I will point out at this point that I do know how whine is spelt. However, as this is a post about wine, I have deliberately used an out-of-context spelling for this purpose. I realise it is a shame to have to point this out, but it will save some of you from having to write a tedious comment.

Anyway…

In 2012 I wrote about how people could not tell the difference between cheap and expensive wine. Multiple studies have now shown this. But what about wine experts? Surely they are good at determining whether a wine is a good one or not?

Apparently not, according to Robert Hodgson, writing in the Journal of Wine Economics, according to The Guardian. Most judges cannot consistently tell if a wine is good or not, and the judges that manage it vary from year to year – no judge is able to be consistent. It seems that even the experts are not able to tell whether a wine is any good or not.

Kick the Drink… Easily!

Sunday, May 18th, 2014 | Books

Jason Vale’s book “Kick the Drink… Easily!” suggests that it is easy for someone to stop drinking because there is no such thing as an alcoholic. Alcohol completely leaves your system within 10 days so the idea that it is a lifelong problem is “brainwashing”. Once you remove it, you can just stop drinking.

It was an interesting read, though I do not agree with all of it.

He makes a lot of astute points. Alcohol gets a special treatment among recreational drugs. When you say you don’t drink, people ask you why. Nobody has ever asked me why I don’t take crack. Alcohol is a drug and it messes up the human body.

It also tastes like piss. We all know it. We all had that first drink, it was horrible. But we kept at it because it was the socially acceptable thing to do and gradually built up a tolerance to the horrible taste. But at the end of the day it is still a poison that our body does not like.

It goes on. Does it make you more sociable? Probably not when you think about it. People slur their words, withdraw themselves from conversation and become violent. 75% of stabbings involve intoxication. It’s expensive. It’s had for our health. It makes us feel horrible the next day. Why then do we do it?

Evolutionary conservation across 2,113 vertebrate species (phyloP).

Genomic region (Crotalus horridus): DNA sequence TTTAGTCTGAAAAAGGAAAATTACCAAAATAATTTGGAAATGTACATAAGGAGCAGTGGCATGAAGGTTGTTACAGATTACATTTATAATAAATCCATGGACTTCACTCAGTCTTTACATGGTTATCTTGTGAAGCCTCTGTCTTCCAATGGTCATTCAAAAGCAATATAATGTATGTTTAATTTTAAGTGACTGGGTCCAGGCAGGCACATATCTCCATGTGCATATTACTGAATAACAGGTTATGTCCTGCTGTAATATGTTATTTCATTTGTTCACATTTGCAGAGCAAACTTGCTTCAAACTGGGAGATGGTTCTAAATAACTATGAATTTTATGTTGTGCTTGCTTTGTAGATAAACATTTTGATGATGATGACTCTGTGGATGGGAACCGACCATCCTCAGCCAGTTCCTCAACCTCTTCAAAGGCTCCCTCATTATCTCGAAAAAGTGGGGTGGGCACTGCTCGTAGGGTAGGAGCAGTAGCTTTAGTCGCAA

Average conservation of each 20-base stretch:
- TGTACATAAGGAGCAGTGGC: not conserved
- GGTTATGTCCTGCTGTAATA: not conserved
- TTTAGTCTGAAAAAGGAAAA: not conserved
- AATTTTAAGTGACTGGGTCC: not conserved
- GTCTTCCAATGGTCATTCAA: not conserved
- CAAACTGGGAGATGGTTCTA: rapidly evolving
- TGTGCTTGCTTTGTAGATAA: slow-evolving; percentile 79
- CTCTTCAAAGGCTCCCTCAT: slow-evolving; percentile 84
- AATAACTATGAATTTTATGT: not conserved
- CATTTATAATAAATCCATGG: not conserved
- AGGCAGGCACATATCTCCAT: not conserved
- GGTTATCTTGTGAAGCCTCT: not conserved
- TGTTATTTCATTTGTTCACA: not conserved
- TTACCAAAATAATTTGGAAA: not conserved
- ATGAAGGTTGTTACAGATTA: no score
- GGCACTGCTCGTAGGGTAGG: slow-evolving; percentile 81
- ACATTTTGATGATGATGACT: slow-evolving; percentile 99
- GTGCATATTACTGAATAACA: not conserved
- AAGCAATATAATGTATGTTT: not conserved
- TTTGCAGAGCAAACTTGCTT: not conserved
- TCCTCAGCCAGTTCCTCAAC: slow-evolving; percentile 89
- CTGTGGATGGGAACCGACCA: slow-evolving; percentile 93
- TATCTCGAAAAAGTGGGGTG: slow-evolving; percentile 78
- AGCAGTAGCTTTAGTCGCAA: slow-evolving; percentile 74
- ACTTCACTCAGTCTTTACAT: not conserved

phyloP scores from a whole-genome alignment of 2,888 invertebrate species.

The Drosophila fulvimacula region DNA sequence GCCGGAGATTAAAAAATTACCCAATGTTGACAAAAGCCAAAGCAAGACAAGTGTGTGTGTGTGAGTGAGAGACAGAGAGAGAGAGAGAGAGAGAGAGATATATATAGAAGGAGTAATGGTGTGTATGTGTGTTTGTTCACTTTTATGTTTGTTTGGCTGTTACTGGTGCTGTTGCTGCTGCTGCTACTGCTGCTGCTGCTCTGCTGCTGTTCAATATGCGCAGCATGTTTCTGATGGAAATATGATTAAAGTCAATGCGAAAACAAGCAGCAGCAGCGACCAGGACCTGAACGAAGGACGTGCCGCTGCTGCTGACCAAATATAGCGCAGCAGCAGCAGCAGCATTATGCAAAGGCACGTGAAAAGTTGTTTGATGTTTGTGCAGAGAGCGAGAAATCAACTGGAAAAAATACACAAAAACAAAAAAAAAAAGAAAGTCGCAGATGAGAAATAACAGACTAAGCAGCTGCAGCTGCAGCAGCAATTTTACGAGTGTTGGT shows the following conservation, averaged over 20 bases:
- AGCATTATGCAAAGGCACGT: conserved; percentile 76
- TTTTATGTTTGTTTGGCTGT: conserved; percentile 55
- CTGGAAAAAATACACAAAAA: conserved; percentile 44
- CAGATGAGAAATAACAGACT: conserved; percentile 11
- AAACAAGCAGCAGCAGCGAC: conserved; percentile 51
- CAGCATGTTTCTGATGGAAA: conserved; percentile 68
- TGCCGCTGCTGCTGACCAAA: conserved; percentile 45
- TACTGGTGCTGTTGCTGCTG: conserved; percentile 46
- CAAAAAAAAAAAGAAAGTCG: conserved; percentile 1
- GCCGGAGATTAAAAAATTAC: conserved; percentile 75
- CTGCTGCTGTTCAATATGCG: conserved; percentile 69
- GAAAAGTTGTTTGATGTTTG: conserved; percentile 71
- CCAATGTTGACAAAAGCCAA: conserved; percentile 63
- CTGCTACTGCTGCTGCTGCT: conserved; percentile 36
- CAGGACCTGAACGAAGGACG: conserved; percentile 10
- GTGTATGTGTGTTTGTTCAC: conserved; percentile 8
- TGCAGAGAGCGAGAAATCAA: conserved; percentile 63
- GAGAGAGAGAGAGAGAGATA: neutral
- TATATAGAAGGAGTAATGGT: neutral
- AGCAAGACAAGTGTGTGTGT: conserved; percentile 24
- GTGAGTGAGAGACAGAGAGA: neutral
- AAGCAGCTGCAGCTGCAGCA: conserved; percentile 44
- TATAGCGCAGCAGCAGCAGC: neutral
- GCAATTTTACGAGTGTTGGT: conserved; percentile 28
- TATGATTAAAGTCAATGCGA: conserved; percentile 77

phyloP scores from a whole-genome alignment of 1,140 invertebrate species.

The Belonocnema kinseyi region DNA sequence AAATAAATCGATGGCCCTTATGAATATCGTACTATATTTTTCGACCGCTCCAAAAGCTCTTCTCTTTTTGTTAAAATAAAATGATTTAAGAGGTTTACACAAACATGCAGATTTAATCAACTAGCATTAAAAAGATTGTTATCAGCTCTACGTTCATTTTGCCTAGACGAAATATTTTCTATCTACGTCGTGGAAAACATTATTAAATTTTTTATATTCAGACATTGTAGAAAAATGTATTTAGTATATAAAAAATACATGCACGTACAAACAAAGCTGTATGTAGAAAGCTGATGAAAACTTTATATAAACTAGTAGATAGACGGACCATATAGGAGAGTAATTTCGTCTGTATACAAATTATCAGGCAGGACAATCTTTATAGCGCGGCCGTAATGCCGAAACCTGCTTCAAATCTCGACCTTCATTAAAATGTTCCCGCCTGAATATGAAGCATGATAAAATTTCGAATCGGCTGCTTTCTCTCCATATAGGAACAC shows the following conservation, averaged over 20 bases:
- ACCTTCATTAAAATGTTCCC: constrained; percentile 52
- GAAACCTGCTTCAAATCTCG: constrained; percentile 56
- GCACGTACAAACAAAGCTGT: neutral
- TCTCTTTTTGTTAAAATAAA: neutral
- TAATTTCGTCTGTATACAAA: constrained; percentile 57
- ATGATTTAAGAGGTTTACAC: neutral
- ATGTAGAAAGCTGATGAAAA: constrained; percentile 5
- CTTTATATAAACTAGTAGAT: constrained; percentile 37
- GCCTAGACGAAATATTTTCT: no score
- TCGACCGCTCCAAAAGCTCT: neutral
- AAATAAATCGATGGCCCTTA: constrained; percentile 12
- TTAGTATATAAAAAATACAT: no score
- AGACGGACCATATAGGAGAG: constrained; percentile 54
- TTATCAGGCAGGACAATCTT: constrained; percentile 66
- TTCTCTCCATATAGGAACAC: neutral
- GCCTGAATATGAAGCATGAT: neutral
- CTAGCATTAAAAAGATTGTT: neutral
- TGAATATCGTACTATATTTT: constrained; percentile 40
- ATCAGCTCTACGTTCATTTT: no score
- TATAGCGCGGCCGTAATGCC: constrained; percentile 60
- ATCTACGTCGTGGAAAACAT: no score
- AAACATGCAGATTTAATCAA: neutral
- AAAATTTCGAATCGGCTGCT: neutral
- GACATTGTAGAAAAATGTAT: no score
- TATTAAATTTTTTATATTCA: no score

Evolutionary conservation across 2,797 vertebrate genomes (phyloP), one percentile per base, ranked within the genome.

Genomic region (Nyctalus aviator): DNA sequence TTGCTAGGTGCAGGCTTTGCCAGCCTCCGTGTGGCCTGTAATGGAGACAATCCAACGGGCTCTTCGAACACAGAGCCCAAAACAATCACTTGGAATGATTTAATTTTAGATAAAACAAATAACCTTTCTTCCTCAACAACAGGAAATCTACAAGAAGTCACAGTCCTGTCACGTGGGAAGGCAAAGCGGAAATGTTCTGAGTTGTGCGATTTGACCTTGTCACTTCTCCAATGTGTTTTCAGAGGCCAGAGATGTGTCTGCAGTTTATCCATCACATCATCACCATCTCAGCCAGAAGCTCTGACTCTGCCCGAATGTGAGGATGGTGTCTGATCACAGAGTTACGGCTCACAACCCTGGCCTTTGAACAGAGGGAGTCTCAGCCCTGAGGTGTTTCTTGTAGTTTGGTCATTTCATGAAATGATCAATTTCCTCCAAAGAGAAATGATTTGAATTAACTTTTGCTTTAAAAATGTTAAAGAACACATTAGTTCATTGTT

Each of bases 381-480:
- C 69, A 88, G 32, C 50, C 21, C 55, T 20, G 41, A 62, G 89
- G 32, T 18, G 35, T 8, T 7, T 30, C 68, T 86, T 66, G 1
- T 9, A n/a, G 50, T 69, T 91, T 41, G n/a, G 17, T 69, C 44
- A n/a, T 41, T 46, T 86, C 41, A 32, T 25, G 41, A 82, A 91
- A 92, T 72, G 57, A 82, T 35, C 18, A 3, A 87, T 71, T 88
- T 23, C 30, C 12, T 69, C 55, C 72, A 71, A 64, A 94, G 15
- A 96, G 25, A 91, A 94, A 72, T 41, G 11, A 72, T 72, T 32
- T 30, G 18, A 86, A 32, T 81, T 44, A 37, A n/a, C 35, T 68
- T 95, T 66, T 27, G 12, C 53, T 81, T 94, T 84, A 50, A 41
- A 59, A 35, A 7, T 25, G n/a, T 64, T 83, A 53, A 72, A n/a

I don’t agree with all his points. For example, it could offer a pleasurable effect. Being “numb to the world” as it he puts it, could be thought of as pleasurable if you are not happy with your live.

It also does grease the wheels of social interaction. While I do not think being intoxicated actually does make it any easier for me to talk to new people at parties, or make me a more interesting or lively person, it does help many of us get together with long-term partners.

As for his tenet that there is no such thing as alcoholism, that is less clear. Mainly because nobody can really agree on what alcoholism is.

Overall, I think it makes a good case against alcohol. It is more a large collection of anecdotes than a well cited review of the evidence. However, we all know that this evidence is out there. The book is designed to convince people to stop drinking, and people often respond better to anecdotes than hard evidence.

Kick the drink easily

Although, that does appear to be a quote from the Daily Mail on there.

The Packhorse

Saturday, March 1st, 2014 | Friends, Life

Last week we ventured into The Packhorse for a few beverages. I have traditionally given it a birth as it seems unlikely that you would get a seat given it is a lovely traditional pub right in the centre of town. However, it turns out we were able to accommodate our large party (eventually) even on a Friday night.

The food is alright too, as I describe in the Leeds Restaurant Guide.

Atheist Society social

Wednesday, March 27th, 2013 | Humanism

I for one will be very disappointed if Monique doesn’t change her profile picture to this.

IMG_0656 IMG_0653 IMG_0658 IMG_0659